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Report on overdose deaths identifies risks and opportunities for interventions

 


Allegheny County has issued a new report on the opioid epidemic through the work of its Health Department (ACHD) and Department of Human Services (DHS).

Entitled Opiate-Related Overdose Deaths in Allegheny County: Risks and Opportunities for Intervention, the report synthesizes available data sources on opiate overdoses in Allegheny County from 2008 through 2014, and makes recommendations for the public health, human services and criminal justice communities.

“As a county, we must do everything we can to stop this epidemic. We must address it from prevention to treatment, recognizing that addiction is a chronic disease” said Dr. Karen Hacker, director of the Allegheny County Health Department. “This report and its process has helped us identify where and when to target our efforts.”

The data used for the report came from the DHS Data Warehouse and a variety of other sources, including the Allegheny County Medical Examiner’s Office, hospital emergency departments and Emergency Medical Services. In reviewing the data on opiate-related deaths, researchers found that there are definite high-risk communities that need to be focused on, as well as high-risk periods and known intercept point.

Additionally, heroin, not prescription opioids, was increasingly indicated in more recent overdose deaths and, Suboxone and Vivitrol did not directly contribute significantly to overdose deaths.

“The number of deaths from opioid use has more than doubled in the past five years, and this is clearly unacceptable. As a community, we can and should do more,” said Marc Cherna, director of the Allegheny County Department of Human Services. “This report will allow us to more fully understand all aspects of this epidemic and opportunities for targeted intervention and public education.”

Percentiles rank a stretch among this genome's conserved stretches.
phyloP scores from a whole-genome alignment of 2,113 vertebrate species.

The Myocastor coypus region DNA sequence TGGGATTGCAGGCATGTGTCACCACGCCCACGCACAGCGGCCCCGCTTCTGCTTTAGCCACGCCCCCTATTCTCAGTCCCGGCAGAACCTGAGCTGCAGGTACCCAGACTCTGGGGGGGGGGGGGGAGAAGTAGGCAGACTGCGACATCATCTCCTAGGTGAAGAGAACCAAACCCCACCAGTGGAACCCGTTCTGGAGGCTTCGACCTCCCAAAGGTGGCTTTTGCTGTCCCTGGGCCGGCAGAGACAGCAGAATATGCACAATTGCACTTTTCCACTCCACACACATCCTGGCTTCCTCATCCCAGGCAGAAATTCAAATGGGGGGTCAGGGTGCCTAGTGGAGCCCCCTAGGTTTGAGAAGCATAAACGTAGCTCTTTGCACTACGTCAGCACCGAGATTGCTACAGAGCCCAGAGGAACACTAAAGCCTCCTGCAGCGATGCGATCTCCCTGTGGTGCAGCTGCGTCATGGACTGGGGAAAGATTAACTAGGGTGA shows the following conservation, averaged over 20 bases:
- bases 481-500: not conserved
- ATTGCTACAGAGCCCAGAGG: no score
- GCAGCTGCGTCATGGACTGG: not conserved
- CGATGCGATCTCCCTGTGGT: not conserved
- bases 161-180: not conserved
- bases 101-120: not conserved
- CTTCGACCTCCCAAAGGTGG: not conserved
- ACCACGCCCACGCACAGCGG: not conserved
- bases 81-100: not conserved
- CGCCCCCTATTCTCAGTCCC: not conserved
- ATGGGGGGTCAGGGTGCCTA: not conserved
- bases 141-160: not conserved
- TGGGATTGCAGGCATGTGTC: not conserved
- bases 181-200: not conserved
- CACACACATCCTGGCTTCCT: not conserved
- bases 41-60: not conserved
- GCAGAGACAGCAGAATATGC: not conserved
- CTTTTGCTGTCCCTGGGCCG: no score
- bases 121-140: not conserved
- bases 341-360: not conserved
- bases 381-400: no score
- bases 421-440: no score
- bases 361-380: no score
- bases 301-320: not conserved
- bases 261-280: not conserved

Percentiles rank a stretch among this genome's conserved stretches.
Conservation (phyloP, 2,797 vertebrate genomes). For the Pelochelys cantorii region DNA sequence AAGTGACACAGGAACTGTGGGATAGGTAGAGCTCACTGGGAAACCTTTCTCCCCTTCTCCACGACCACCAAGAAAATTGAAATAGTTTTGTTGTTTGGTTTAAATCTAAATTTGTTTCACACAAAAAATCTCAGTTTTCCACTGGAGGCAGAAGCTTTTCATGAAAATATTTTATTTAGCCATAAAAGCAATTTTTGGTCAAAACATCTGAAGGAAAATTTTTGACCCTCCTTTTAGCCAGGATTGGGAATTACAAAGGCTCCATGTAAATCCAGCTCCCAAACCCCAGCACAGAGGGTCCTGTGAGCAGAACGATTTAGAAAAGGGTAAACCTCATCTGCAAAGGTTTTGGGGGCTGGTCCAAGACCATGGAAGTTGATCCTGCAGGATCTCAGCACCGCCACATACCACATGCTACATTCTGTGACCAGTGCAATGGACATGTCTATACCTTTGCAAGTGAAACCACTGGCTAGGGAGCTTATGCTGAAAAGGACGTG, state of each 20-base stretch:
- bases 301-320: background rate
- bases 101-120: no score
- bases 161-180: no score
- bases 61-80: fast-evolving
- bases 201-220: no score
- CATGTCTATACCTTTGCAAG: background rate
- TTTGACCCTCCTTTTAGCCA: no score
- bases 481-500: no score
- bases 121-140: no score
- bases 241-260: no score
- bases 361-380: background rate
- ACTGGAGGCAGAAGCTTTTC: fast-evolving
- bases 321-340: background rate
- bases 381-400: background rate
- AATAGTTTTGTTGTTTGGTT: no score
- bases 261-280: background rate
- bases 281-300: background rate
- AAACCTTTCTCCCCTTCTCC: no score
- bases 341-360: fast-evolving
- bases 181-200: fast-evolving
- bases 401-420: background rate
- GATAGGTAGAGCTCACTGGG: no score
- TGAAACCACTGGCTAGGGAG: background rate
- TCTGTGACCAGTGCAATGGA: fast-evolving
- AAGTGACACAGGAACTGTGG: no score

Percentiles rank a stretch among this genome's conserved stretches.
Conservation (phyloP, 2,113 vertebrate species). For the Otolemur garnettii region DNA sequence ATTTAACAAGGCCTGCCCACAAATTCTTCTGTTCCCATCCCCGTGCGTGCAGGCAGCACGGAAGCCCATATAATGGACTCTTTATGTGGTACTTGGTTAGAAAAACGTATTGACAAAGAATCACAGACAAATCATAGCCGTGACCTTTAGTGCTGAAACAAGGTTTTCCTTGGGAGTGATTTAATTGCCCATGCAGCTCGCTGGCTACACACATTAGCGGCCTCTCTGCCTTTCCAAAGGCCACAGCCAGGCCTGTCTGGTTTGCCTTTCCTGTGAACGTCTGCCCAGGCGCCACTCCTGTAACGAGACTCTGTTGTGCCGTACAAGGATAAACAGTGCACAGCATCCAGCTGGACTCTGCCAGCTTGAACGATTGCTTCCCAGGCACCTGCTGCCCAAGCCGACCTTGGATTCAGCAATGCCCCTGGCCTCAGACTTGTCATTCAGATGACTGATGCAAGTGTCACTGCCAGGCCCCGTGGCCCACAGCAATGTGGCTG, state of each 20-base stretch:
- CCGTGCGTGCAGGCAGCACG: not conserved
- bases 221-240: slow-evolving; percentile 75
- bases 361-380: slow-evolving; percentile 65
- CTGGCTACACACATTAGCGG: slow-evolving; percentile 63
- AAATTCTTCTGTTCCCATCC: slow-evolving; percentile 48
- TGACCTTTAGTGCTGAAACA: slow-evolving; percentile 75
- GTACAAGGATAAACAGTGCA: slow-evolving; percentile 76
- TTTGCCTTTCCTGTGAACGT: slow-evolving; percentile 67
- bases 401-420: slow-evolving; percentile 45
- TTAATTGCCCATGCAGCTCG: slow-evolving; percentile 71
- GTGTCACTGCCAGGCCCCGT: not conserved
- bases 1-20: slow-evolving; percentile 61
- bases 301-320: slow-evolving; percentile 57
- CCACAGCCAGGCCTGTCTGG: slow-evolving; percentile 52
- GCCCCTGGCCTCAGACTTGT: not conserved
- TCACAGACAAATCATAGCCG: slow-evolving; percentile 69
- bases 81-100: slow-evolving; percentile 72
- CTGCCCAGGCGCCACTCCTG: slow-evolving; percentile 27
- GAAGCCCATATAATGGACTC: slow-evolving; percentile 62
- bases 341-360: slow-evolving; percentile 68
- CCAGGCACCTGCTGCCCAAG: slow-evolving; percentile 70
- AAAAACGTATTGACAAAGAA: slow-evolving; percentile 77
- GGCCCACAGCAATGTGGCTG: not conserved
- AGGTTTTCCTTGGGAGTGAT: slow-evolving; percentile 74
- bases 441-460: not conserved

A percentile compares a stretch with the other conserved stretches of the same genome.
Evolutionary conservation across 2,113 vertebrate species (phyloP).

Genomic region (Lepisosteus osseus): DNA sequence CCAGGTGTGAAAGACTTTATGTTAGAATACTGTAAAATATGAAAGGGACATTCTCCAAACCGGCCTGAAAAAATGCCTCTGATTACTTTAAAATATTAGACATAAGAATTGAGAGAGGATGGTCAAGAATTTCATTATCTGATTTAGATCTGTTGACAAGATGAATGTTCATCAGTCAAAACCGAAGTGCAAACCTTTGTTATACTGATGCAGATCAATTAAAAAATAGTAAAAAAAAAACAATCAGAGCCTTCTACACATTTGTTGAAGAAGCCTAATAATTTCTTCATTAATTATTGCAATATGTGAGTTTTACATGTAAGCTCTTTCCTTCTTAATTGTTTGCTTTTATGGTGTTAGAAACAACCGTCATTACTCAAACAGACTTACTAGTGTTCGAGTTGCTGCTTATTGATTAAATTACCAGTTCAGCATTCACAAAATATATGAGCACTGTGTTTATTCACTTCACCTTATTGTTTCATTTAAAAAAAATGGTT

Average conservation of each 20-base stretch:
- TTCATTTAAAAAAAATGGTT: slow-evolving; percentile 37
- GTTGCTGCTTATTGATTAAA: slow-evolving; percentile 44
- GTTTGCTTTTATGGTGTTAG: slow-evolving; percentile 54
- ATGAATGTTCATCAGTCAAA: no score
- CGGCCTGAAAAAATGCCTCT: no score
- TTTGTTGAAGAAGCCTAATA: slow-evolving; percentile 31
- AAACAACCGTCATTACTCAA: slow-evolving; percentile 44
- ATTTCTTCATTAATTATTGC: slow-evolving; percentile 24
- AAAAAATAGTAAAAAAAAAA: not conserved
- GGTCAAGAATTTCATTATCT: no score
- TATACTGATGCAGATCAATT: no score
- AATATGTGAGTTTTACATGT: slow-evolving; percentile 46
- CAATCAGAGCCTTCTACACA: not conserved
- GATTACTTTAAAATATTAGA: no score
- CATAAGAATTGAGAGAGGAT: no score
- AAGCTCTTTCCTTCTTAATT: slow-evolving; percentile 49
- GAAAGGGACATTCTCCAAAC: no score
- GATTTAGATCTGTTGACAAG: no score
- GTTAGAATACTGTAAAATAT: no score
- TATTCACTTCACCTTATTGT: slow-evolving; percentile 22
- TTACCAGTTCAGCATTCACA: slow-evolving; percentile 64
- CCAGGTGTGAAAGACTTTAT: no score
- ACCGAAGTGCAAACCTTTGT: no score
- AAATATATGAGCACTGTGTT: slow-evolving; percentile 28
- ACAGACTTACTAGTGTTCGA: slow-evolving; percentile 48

As a result of the research, the report makes a number of recommendations including expanding efforts to ensure that naloxone is available widely, targeting interventions where there are opportunities to reduce overdose risks, and enhancing and expanding medication assisted treatment. Improving the ability of community-based mental health service providers to identify opiate use and overdose risk is also an important part of addressing the epidemic.

Moving forward, ACHD and DHS are committed to utilizing these recommendations as guiding principles:

• Use data to better understand risk factors for opiate overdose in Allegheny County

• Identify opportunities for intervention

• Assess the impact of current strategies in place to save the lives of those at risk of fatal overdose

• Provide recommendations for policymakers and other multi-sector overdose initiatives in the region based on available data

Since 2008, Allegheny County has experienced an increase in opioid related overdoses that culminated in over 240 deaths in 2014. This activity has mirrored the epidemic nationally. In response to the crisis, the Commonwealth of Pennsylvania and Allegheny County have developed and are implementing a number of plans to reduce opiate-related overdose fatalities including better overdose surveillance, improved healthcare strategies and increased distribution of naloxone.

The report can be found at http://www.alleghenycountyanalytics.us and http://www.achd.net.

 

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